Early voting data is starting to get very interesting

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Earlier this week we talked about the unfortunate new trend in which Republicans and right wingers are flooding the polling averages with commissioned polls aimed at making it look like they already have the midterms wrapped up, presumably in the hope Democrats will get discouraged and not bother voting or volunteering. But if we discard the wacky polling, what signposts do we have to work with this final week?

Because early voting has become such a popular phenomenon since the pandemic, and because states tend to release such data by party registration and other demographics, early voting numbers are becoming a popular field of study. Groups like TargetSmart have been breaking that data down by gender and age range, and then comparing it to early voting data in 2018 and 2022, to try to gauge how things are shaping up.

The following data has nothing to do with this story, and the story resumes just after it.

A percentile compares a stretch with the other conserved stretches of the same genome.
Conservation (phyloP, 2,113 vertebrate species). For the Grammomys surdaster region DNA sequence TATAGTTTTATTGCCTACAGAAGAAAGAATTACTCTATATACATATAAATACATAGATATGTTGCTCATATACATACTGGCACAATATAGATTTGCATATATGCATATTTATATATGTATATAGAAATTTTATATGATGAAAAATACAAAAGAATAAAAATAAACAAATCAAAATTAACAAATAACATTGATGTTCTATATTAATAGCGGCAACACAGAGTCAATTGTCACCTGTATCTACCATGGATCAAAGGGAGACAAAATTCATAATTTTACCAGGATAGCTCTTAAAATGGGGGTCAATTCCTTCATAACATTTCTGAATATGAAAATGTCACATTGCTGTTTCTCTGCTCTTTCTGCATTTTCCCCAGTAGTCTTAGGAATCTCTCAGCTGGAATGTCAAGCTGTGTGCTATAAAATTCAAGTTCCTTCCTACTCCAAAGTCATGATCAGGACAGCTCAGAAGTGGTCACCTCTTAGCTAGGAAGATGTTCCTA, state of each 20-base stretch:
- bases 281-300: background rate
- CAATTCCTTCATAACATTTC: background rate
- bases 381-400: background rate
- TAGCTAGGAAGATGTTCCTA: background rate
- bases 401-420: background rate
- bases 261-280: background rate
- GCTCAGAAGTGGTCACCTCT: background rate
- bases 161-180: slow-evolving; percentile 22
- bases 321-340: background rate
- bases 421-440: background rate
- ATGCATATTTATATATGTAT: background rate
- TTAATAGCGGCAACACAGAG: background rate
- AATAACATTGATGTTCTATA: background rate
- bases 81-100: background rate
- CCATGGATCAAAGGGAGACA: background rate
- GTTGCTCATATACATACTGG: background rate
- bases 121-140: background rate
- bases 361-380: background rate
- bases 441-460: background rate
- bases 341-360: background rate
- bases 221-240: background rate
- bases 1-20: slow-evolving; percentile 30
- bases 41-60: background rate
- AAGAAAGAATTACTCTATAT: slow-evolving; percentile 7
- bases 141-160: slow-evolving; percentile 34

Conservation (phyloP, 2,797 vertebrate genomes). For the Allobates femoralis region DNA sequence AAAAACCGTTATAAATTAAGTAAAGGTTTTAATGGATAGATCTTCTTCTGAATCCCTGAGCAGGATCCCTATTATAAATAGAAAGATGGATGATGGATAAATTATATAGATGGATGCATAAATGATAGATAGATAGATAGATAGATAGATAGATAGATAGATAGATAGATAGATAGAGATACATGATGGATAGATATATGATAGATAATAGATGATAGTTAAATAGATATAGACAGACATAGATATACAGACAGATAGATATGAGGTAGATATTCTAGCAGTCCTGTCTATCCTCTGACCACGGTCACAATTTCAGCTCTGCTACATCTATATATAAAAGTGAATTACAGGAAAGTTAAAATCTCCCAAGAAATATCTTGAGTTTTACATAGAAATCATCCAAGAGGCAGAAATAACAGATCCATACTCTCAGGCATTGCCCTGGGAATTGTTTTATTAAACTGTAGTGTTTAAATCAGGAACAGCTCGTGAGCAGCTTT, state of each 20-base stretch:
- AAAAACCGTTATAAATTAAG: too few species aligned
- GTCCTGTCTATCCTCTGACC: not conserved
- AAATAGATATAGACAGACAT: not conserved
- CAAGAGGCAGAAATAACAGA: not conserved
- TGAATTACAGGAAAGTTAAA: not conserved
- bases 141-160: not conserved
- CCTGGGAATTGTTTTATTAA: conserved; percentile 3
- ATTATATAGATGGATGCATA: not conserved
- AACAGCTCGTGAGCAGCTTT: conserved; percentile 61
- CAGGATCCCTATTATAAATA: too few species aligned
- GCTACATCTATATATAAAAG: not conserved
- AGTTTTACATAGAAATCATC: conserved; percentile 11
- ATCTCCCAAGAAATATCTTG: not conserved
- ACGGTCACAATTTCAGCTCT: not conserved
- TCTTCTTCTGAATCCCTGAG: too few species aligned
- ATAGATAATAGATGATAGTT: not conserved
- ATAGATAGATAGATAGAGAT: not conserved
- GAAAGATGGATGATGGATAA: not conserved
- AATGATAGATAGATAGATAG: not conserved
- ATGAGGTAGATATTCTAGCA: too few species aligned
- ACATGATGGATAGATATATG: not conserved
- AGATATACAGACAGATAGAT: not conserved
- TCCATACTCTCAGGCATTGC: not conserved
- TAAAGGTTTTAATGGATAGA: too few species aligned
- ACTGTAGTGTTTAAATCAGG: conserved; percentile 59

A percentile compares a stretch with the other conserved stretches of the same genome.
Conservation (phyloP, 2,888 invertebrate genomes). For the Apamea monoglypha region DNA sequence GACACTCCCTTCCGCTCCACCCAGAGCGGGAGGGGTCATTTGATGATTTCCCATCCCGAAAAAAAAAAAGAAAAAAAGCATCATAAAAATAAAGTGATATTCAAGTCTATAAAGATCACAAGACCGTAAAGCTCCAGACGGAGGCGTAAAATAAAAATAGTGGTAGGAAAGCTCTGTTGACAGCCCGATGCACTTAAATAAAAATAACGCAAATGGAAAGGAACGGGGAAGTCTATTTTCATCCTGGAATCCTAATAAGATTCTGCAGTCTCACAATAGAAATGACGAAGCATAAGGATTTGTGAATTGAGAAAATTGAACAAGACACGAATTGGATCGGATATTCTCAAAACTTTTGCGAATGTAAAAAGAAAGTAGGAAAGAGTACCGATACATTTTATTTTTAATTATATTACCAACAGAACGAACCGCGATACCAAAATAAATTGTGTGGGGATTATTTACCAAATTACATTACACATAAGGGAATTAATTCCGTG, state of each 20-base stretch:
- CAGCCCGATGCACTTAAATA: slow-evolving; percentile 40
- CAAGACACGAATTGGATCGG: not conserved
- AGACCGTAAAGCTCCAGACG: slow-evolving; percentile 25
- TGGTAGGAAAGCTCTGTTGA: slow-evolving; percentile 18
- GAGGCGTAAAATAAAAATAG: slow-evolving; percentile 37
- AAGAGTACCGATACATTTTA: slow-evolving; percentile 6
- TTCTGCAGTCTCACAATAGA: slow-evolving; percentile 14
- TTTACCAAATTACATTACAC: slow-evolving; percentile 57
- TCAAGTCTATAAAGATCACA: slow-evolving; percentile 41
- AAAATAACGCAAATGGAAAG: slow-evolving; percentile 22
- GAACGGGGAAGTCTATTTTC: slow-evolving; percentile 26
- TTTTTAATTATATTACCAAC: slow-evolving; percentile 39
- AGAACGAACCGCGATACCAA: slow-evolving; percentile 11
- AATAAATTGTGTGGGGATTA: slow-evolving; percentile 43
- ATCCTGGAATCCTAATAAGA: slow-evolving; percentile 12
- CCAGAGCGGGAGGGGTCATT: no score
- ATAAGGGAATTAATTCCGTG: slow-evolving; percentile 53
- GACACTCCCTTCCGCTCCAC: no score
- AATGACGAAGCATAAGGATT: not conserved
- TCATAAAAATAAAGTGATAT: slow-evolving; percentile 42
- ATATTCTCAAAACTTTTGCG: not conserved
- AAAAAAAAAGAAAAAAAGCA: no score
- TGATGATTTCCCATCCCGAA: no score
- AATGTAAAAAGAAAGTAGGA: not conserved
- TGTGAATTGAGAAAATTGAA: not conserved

Tom Bonier, the CEO of TargetSmart has crunched the data, and come to this conclusion: “This election has the potential to produce a large number of surprise outcomes across the country. Including the outcome of Dems retaining control of Congress.” In other words, in spite of the flood of Republican-commissioned polls insisting they’ve got the midterms wrapped up, and the media’s ratings-driven doom and gloom about how the Democrats are in trouble (it’s funny how the entire mainstream media always claims the Democrats are always in trouble), the reality is that the midterms are looking to be very much up for grabs.

This doesn’t mean the Democrats are going to win. Bonier is merely saying that the Democrats winning the midterms is one realistic outcome; they could just as easily lose. As I’ve been saying throughout this cycle, the midterms are likely to end up being very close – and close elections are decided by which side’s activists are willing to put in the most legwork down the stretch on things like going door to door and phone banking.

If you want to call yourself a political activist, it’s not enough to just vote. You have to put the “active” in “activist” by getting others to vote who otherwise might not have voted. Sign up to volunteer for Democratic candidates. Put in the work these final days. You’ll be glad you did. In the tightest of races, the efforts of one person can be the difference between winning and losing. Be that person.

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